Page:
PHOTOS: Naming ceremony holds in Enugu for 40 Americans with Igbo ancestry

Forty people from the United States of America (USA) on Wednesday were given Igbo names in Enugu as they declared their ancestry.

According to a report by Punch, they are students and faculty members from Morehouse College Glee Club in Atlanta, US and confirmed they traced their Igbo ancestral roots through DNA tests to the Igbos of South-East Nigeria.

The official naming ceremony was held at the University of Nigeria, Nsukka, in Enugu.

Traditional ruler of Ibagwa-Aka community in Igbo-Eze South Local Government Area of Enugu State, HRH, Igwe Hyacinth Eze, who performed the ceremony in conjunction with the Ohanaeze Ndigbo, the apex Igbo socio-cultural organisation, expressed happiness over the reunion of the Igbo-Americans with their ancestral brothers.

Speaking during the ceremony, the President of Ohanaeze Ndigbo, Enugu State chapter, Prof. Fredrick Eze, said the reunion would help in the development of Igbo communities.

“The Morehouse College Glee Club, which is celebrating the 50th anniversary of its first tour in Nigeria, will offer public concerts in Lagos, Abuja and Enugu. In addition, the group will visit universities and high schools, meet Nigerian students, and explore their historical ties to Nigeria.

“The 1972 visit to Nigeria infused African music into the Glee Club’s tradition and American Choral music in general. Fifty years later, choirs across the United States sing in Nigerian languages, highlighting the long-term impact of that exchange.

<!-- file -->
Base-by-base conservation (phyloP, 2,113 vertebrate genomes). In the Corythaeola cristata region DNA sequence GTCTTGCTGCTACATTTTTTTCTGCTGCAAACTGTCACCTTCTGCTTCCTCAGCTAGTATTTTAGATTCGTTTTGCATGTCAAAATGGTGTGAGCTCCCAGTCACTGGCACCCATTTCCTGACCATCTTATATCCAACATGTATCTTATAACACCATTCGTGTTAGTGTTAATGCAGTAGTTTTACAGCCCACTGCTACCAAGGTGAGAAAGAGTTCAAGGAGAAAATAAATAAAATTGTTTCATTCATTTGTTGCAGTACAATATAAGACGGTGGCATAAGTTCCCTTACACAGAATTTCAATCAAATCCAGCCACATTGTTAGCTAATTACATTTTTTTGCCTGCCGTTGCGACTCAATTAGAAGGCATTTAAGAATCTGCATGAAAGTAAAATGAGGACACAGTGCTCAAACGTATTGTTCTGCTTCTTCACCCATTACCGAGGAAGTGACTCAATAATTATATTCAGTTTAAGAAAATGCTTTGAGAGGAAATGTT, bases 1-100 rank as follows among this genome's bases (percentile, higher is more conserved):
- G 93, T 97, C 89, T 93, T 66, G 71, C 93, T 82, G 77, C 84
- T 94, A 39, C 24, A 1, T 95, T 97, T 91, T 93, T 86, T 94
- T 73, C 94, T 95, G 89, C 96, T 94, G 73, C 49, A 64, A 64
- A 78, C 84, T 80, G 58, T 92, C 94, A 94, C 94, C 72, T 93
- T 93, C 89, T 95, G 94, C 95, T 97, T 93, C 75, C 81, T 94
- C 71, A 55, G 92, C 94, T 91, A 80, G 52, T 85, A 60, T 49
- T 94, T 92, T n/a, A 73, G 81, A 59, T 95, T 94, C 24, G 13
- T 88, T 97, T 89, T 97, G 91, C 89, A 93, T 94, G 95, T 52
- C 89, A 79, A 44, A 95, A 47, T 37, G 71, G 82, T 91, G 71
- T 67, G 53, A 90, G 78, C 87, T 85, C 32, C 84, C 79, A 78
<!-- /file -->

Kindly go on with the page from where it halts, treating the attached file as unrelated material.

“The Morehouse College Glee Club has since learned a variety of songs in Edo, Yorùbá, Hausa, and Igbo, including a piece specifically composed for them by Igwe Laz Ekwueme, famed Nollywood actor and University of Lagos professor.

“During the visit, the Morehouse College Glee Club will carry out a dynamic exchange of musical knowledge with the broad spectrum of the Nigerian society, singing in Hausa, Igbo, and Yoruba languages,” he said in a statement.

“I love the culture of Nigeria,” 19-year-old Schneider Grandpierre, a junior third-year student studying Music and Computer Science at the Morehouse College said of the trip.

“It is such an enriching and amazing experience to be able to reconnect with our cultural roots and sing Nigerian music in different languages. I look forward to an extended stay here even after this tour,” one of the students said.

Expressing his excitement about the visit, 23-year-old John Batey, a Business Administration major and tenor singer for the choral group said he has been able to trace his roots to Nigeria through a DNA test. “We will be exploring the Nigerian creative and entertainment industry. I am excited about the tour.”

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